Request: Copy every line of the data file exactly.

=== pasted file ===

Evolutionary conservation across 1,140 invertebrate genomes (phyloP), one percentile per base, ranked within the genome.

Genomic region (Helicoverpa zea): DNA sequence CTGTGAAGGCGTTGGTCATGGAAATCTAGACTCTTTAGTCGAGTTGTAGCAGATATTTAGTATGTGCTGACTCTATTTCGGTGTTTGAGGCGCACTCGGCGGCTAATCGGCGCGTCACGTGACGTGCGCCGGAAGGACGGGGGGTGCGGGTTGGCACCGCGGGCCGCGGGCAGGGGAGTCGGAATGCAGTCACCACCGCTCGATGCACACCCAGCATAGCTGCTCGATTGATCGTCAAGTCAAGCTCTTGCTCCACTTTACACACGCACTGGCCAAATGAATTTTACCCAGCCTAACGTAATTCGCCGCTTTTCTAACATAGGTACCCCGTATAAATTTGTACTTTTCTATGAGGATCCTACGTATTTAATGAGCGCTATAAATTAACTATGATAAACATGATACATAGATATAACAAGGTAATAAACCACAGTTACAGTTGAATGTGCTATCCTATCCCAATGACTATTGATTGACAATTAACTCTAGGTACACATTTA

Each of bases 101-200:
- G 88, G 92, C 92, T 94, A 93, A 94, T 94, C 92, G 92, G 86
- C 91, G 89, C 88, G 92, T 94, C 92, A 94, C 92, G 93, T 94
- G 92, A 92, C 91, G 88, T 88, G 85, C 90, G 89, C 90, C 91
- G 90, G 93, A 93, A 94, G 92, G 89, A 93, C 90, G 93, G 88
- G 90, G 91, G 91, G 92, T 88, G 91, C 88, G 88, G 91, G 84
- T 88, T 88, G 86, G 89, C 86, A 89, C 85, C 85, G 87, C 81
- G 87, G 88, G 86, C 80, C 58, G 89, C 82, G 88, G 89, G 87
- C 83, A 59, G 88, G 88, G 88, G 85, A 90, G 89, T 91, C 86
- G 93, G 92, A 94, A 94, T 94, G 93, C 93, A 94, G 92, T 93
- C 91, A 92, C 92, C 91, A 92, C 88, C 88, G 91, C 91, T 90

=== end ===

Evolutionary conservation across 1,140 invertebrate genomes (phyloP), one percentile per base, ranked within the genome.

Genomic region (Helicoverpa zea): DNA sequence CTGTGAAGGCGTTGGTCATGGAAATCTAGACTCTTTAGTCGAGTTGTAGCAGATATTTAGTATGTGCTGACTCTATTTCGGTGTTTGAGGCGCACTCGGCGGCTAATCGGCGCGTCACGTGACGTGCGCCGGAAGGACGGGGGGTGCGGGTTGGCACCGCGGGCCGCGGGCAGGGGAGTCGGAATGCAGTCACCACCGCTCGATGCACACCCAGCATAGCTGCTCGATTGATCGTCAAGTCAAGCTCTTGCTCCACTTTACACACGCACTGGCCAAATGAATTTTACCCAGCCTAACGTAATTCGCCGCTTTTCTAACATAGGTACCCCGTATAAATTTGTACTTTTCTATGAGGATCCTACGTATTTAATGAGCGCTATAAATTAACTATGATAAACATGATACATAGATATAACAAGGTAATAAACCACAGTTACAGTTGAATGTGCTATCCTATCCCAATGACTATTGATTGACAATTAACTCTAGGTACACATTTA

Each of bases 101-200:
- G 88, G 92, C 92, T 94, A 93, A 94, T 94, C 92, G 92, G 86
- C 91, G 89, C 88, G 92, T 94, C 92, A 94, C 92, G 93, T 94
- G 92, A 92, C 91, G 88, T 88, G 85, C 90, G 89, C 90, C 91
- G 90, G 93, A 93, A 94, G 92, G 89, A 93, C 90, G 93, G 88
- G 90, G 91, G 91, G 92, T 88, G 91, C 88, G 88, G 91, G 84
- T 88, T 88, G 86, G 89, C 86, A 89, C 85, C 85, G 87, C 81
- G 87, G 88, G 86, C 80, C 58, G 89, C 82, G 88, G 89, G 87
- C 83, A 59, G 88, G 88, G 88, G 85, A 90, G 89, T 91, C 86
- G 93, G 92, A 94, A 94, T 94, G 93, C 93, A 94, G 92, T 93
- C 91, A 92, C 92, C 91, A 92, C 88, C 88, G 91, C 91, T 90